by Matthew Toms, Director of the Student Assistance and White Mountain Scholars Programs
Over the past 17 years directing our Student Assistance Program, The White Mountain School’s in-house counseling and support program, and more recently running the new White Mountain Scholars Program, I frequently hear the specific and unique challenges that students who identify as BIPOC (Black, Indigenous, and people of color) at the School face. While we have worked to address many of those concerns and challenges (and have a lot of work to do!), one persistent challenge is hiring and retaining faculty of color. Our BIPOC students frequently do not see themselves reflected back to them in their teaching faculty and advisors. The challenge and impact of this cannot be understated. We continue to work on changing this reality, and I am hopeful that some of the strategies and ideas we have moving forward will lead to impactful and lasting change in this realm.
I have been thinking for some time about how we can better support our BIPOC students in the face of this current reality and, in this process, reached out to a few BIPOC alumnae/i, informally, to brainstorm ideas. In this community of alumnae/i, there is a wealth of knowledge, experiences, and wisdom about navigating a predominantly white institution (PWI). While at the School, our BIPOC alumnae/i developed and honed the racial stress coping skills and strategies to survive and, for many, thrive at White Mountain.
Over the spring, I reached out to Kim Cooper, our director of equity and inclusion, to pitch the idea of engaging BIPOC alumnae/i in the hopes that some would be willing to serve as mentors for our current BIPOC students. After doing a couple of listening sessions with BIPOC alumnae/i, we put out a limited solicitation for participation in a pilot mentorship program for current BIPOC students. The response was overwhelming! So many alumnae/i were eager to mentor, guide, and support current BIPOC students. After meeting regularly with Ericia “Rece” Bramwell ’16, Chantal Stephenson ’17, Darius Borges ’16, and Fawaz Okoya ’18, we developed a framework for this pilot program. By the end of the summer, we had current BIPOC students matched with BIPOC alumnae/i. Though the program has only recently begun, I regularly hear from many mentees how appreciative they are for having these budding relationships with their mentors.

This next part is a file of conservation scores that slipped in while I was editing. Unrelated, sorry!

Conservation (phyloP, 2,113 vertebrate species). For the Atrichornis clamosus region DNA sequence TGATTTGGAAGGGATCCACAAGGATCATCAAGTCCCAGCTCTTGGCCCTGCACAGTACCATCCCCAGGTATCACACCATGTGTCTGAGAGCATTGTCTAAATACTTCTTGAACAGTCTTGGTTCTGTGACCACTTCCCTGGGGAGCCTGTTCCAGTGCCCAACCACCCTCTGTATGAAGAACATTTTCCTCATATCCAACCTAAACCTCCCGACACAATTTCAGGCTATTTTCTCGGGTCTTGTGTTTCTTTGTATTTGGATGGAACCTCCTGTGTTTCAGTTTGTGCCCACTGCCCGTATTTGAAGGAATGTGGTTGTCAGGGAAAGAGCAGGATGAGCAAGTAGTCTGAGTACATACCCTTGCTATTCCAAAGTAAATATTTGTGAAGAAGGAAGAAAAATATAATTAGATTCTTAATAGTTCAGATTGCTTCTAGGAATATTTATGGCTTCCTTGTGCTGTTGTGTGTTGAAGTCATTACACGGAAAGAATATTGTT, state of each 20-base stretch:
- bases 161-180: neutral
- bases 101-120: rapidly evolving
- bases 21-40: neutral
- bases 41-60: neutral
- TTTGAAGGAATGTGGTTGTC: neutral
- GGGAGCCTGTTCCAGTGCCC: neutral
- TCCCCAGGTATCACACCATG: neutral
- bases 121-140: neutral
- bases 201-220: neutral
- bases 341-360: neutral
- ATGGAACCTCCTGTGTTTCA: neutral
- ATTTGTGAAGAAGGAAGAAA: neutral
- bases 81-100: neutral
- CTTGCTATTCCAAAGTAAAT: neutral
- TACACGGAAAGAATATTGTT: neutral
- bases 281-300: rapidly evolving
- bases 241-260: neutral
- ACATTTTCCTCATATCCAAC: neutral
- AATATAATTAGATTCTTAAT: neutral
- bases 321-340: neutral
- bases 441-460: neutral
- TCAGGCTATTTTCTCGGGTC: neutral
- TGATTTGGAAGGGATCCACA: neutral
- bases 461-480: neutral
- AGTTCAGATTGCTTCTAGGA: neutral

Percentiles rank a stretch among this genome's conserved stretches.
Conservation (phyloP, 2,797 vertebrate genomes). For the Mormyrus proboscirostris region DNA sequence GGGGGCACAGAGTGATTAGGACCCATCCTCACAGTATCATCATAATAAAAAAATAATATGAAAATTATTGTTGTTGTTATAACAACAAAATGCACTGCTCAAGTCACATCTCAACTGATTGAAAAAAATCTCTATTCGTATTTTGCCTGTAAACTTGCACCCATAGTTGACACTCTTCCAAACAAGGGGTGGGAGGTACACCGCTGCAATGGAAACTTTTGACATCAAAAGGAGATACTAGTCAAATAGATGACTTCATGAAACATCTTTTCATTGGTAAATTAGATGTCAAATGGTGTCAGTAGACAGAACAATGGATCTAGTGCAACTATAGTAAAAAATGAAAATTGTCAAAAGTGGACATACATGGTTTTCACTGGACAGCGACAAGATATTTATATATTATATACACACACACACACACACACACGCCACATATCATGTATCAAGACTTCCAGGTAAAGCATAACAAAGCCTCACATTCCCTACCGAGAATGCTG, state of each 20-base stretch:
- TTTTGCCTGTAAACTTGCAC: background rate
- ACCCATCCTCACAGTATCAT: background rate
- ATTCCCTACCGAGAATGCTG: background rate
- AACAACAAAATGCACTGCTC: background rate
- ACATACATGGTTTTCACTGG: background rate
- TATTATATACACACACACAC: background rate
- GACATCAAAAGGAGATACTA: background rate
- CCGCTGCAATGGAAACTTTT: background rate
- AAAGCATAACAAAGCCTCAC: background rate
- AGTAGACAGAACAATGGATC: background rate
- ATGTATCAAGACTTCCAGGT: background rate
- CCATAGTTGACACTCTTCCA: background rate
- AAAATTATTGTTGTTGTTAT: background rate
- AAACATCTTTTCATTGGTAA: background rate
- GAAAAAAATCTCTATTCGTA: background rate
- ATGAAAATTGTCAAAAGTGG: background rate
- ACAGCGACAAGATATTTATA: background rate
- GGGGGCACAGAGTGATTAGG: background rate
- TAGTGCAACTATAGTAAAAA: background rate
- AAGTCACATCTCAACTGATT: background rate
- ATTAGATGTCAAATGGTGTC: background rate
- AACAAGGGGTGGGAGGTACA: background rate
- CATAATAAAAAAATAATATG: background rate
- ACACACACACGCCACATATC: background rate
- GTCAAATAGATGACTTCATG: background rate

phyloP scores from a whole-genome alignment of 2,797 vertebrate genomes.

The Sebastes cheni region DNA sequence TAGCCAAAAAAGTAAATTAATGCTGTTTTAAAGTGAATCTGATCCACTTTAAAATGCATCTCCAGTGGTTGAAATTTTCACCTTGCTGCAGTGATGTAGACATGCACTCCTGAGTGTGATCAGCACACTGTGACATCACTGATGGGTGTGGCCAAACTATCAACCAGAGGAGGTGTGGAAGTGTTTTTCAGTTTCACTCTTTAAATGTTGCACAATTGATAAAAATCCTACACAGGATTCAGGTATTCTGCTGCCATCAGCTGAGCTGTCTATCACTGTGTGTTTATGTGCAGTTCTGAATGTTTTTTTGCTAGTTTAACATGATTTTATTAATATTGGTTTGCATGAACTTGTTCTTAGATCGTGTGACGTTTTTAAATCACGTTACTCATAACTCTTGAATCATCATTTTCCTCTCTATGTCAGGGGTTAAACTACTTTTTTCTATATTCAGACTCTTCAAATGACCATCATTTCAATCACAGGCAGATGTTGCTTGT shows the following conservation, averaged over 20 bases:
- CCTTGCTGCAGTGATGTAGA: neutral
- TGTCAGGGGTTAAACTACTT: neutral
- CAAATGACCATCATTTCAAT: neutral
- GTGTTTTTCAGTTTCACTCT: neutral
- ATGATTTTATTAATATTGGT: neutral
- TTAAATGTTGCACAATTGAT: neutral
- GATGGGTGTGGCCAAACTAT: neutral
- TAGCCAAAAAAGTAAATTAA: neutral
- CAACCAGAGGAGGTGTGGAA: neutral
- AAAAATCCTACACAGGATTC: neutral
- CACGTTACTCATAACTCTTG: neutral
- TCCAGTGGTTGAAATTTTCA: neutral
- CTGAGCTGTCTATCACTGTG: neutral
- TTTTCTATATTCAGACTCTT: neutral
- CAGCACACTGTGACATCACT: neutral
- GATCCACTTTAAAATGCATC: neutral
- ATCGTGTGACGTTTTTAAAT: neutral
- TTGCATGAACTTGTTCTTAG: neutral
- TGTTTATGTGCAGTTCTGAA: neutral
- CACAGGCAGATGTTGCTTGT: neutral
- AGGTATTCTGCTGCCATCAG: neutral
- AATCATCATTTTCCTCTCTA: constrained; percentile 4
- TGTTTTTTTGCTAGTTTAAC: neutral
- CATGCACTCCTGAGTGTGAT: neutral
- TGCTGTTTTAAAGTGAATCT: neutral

This year, as it is a pilot program, we limited participation to only current White Mountain Scholars and mentors. The program consists of regular formal and informal touchpoints between mentors and mentees. The program will also include one retreat annually—either at White Mountain or another location—where we can all spend time and get to know each other and continue to build this foundation of support for current BIPOC students. In the absence of a pandemic, this will happen in person, which we are so excited for! In the meantime, we will have a couple of larger group Zoom meetings to get to know each other. Additionally, any interested BIPOC mentor can serve on a BIPOC Advisory Council that serves the School in making programmatic and directional recommendations to the senior administrative team and Board of Trustees. Next year, after we have worked out some of the kinks, we hope to open this program up to any current BIPOC student, domestic or international.
I want to extend my deepest thanks and appreciation for all of the alumnae/i who have given so graciously of their time to play this role in the lives of the next generation of White Mountain BIPOC students. It really means a lot to these students. If you would be interested in playing this role in support of a current White Mountain student, please reach out to me directly at firstname.lastname@example.org or to email@example.com.
Founded in 1886 and set in the beautiful White Mountains of northern New Hampshire, The White Mountain School is a gender-inclusive, college-preparatory boarding and day school for 140 students grades 9-12/PG. Our mission is to be a school of inquiry and engagement. Grounded in an Episcopal heritage, White Mountain prepares and inspires students to lead lives of curiosity, courage, and compassion.